|Artistic rendition of oxytocin, C43H66N12O12S2, a 5-element neurochemical, the so-called 'cuddle chemical', with heart shaped letter Os.|
The effect of oxytocin to mediate spatial tendency, to the effect that people stand closer to those they like than to those they abhor, was discovered in 1968. In the early 1980s, oxytocin release was being associated with breastfeeding.
The “oxytocin theory of love” with specific focus on marriage formation and marriage dissolution seems to have gained fame with the publication of the 1992 studies of American behavior neuroscientist Thomas Insel who studied the differences in mating behaviors and corresponding oxytocin levels in two types of voles: prairie voles (prairie living voles), wherein adults tend to be monogamous, wherein both parents nurture their young, and mountain voles (mountain living voles), wherein adults tend to be more promiscuous and parent engage in less caretaking of the young. Insel found that oxytocin levels tend to be high in the monogamous prairie voles and low in the promiscuous mountain voles.  Oxytocin seems to have began to be called the ‘cuddle chemical’ or ‘love hormone’ into the 1990s the 2000s.
The neurochemical oxytocin is a bonding molecule (hormone), with a number of characteristic traits: high levels correlate with strong pair-bonding; levels rise during touching, kissing, and foreplay, and peak during orgasm. Associated with male-female attachment. Is made in the hypothalamus, ovaries, and testes. Is released in women during the birthing process. Initiates contractions of the uterus, stimulates the mammary glands to produce milk, and stimulated bonding between a mother and her infant. At orgasm, levels increase dramatically in women. Released during stimulation of the genitals and nipples. Is secreted in response to the crying of the infant.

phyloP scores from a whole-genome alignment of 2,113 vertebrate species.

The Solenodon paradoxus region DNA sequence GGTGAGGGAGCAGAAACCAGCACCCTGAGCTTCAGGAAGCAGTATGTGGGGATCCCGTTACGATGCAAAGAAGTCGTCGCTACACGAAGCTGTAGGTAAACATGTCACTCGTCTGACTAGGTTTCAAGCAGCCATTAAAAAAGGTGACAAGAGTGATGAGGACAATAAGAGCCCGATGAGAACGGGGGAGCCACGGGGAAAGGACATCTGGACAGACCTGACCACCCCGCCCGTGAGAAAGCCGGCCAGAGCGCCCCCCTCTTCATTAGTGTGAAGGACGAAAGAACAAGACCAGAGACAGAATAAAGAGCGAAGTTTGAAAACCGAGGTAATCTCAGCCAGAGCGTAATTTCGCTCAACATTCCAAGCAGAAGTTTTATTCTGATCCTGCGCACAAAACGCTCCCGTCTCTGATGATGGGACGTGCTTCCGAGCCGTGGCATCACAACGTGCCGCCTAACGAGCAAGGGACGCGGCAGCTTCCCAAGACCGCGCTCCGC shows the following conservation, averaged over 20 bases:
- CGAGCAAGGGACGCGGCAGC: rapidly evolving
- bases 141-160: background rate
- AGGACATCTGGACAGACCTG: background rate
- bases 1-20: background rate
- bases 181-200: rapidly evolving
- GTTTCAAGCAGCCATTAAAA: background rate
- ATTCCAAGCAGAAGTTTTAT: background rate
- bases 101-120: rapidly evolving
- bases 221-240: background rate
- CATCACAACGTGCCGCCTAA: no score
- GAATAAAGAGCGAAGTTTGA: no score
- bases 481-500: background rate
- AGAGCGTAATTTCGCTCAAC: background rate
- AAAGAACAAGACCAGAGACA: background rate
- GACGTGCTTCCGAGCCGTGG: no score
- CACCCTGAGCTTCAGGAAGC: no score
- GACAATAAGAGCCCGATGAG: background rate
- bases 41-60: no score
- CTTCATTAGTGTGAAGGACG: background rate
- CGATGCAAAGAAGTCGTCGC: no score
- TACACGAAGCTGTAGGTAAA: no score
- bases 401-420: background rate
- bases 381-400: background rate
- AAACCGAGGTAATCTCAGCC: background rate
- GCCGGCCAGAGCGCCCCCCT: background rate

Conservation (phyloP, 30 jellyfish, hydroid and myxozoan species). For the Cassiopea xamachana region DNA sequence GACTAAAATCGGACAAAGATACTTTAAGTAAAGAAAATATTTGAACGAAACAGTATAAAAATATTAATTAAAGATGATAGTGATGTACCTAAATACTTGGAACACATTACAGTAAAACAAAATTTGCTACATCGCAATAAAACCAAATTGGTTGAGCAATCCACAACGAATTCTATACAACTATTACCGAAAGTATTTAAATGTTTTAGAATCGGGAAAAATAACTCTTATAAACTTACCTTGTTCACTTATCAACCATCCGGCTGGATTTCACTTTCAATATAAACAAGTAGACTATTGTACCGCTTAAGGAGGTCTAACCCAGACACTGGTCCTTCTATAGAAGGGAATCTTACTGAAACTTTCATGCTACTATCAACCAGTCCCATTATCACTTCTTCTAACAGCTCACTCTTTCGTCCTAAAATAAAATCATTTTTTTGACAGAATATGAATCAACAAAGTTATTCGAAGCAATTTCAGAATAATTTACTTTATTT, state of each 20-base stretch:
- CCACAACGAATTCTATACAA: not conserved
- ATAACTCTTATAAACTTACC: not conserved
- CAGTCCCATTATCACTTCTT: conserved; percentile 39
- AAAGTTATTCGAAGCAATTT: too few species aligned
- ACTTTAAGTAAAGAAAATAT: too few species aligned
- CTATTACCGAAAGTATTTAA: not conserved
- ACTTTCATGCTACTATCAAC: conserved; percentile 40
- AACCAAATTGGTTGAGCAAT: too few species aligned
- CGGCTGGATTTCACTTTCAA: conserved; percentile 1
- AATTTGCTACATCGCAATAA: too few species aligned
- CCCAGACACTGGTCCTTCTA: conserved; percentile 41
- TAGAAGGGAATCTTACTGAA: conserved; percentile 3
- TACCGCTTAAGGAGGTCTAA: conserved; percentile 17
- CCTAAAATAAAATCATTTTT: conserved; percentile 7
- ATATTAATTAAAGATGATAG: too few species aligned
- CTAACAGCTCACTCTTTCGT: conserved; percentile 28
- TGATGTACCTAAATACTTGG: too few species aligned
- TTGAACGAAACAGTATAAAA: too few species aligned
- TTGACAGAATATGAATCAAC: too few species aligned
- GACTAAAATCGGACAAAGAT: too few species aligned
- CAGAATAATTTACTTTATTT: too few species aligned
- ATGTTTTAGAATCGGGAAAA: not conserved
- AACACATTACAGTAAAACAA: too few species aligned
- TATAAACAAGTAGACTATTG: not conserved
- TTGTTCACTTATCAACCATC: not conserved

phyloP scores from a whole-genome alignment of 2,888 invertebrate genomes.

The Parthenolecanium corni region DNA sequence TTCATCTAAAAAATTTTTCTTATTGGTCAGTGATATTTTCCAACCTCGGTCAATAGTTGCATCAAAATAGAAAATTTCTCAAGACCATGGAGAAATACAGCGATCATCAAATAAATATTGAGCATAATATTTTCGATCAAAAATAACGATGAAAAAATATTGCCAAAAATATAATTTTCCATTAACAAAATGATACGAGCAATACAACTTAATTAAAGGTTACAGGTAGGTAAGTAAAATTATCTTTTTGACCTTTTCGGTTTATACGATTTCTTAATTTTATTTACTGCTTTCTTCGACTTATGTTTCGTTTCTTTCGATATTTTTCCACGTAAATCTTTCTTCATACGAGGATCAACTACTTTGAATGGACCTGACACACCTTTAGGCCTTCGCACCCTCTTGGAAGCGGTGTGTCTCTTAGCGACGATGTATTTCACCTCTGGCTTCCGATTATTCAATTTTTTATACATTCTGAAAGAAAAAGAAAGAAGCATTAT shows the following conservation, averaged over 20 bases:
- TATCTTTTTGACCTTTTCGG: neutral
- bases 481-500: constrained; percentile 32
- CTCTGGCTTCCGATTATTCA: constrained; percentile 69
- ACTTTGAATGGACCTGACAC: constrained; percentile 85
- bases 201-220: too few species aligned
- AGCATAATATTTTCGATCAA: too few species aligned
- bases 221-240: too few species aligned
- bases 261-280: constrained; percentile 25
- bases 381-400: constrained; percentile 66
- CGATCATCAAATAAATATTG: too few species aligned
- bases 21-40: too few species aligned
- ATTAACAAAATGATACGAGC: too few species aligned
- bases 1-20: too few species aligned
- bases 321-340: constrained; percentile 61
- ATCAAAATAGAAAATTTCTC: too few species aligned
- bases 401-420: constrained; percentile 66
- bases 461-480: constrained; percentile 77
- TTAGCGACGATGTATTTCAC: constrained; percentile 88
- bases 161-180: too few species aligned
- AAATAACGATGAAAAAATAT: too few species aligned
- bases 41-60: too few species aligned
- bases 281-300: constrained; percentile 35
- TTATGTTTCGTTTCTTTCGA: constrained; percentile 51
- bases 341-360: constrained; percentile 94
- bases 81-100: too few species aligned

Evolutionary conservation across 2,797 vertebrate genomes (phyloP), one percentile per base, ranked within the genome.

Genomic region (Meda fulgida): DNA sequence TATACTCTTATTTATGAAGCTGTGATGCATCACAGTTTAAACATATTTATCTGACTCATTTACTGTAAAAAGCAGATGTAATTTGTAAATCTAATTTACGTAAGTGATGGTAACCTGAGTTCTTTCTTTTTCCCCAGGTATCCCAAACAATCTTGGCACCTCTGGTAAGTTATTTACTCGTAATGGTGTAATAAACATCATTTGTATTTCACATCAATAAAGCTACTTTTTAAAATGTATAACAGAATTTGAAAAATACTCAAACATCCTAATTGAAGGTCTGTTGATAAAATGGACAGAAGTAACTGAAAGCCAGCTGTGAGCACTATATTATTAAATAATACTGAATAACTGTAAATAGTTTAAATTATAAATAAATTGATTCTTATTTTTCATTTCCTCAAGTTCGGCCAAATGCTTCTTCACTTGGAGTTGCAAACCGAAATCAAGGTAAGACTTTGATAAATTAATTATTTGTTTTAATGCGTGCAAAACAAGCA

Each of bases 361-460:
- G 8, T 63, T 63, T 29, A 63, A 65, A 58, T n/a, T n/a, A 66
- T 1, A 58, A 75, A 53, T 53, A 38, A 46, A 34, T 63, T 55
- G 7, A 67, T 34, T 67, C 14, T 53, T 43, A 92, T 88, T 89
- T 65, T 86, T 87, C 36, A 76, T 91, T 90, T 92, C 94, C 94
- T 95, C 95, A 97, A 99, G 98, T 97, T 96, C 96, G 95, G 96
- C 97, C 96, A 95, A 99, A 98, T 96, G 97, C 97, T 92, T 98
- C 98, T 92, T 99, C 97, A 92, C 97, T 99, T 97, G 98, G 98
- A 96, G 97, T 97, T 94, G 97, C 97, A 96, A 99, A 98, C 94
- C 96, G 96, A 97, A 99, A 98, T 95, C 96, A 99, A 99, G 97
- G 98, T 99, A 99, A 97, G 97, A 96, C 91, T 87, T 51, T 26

Thinking about a loved one will cause levels to rise. It reduces stress. It makes people forgetful and diminishes the capacity to think and reason. Is secreted in the posterior lobe of the pituitary gland. When given to females around ovulation, it heightens their efforts to contact males and intensifies lordosis, i.e. sexual presenting. When given to males, they will develop maternal behaviors and infant guard ferociously; when levels are artificially blocked in males, they will neglect their infants and may even eat them. Improves erection, speeds ejaculation, enhances contractions of penile tissue, and increases ejaculation volume and sperm count; conversely, lowered levels reduces sperm count. Penis-vaginal contact and penetration increases levels in both sexes. 
In 2004, American neuroeconomist Paul Zak's lab discovered that oxytocin allows us to determine who to trust. Zac’s obsession with finding the chemical basis for morality has led him to write the 2012 book The Moral Molecule. 
1. Thims, Libb. (2007). Human Chemistry (Volume Two) (ch. 12: Bond History and Neurochemistry, pgs. 469-513, esp. pgs 503-04). Morrisville, NC: LuLu.
2. (a) Lewis, Thomas, Amini, Fari, and Lannon, Richard. (2001). A General Theory of Love (pg. 96). Random House.
(b) Thomas Insel – Wikipedia.
3. Zak, Paul J. (2012). The Moral Molecule: the New Science of What Makes us Good or Evil. Dutton Adult.
● Kuchinskas, Susan. (2009). The Chemistry of Connection: How Oxytocin Response Can Help You Find Trust, Intimacy, and Love. New Harbinger Publications.
● Breuning, Loretta G. (2012). Meet Your Happy Chemicals: Dopamine, Endorphin, Oxytocin, and Serotonin. CreatSpace.
● Oxytocin – Wikipedia.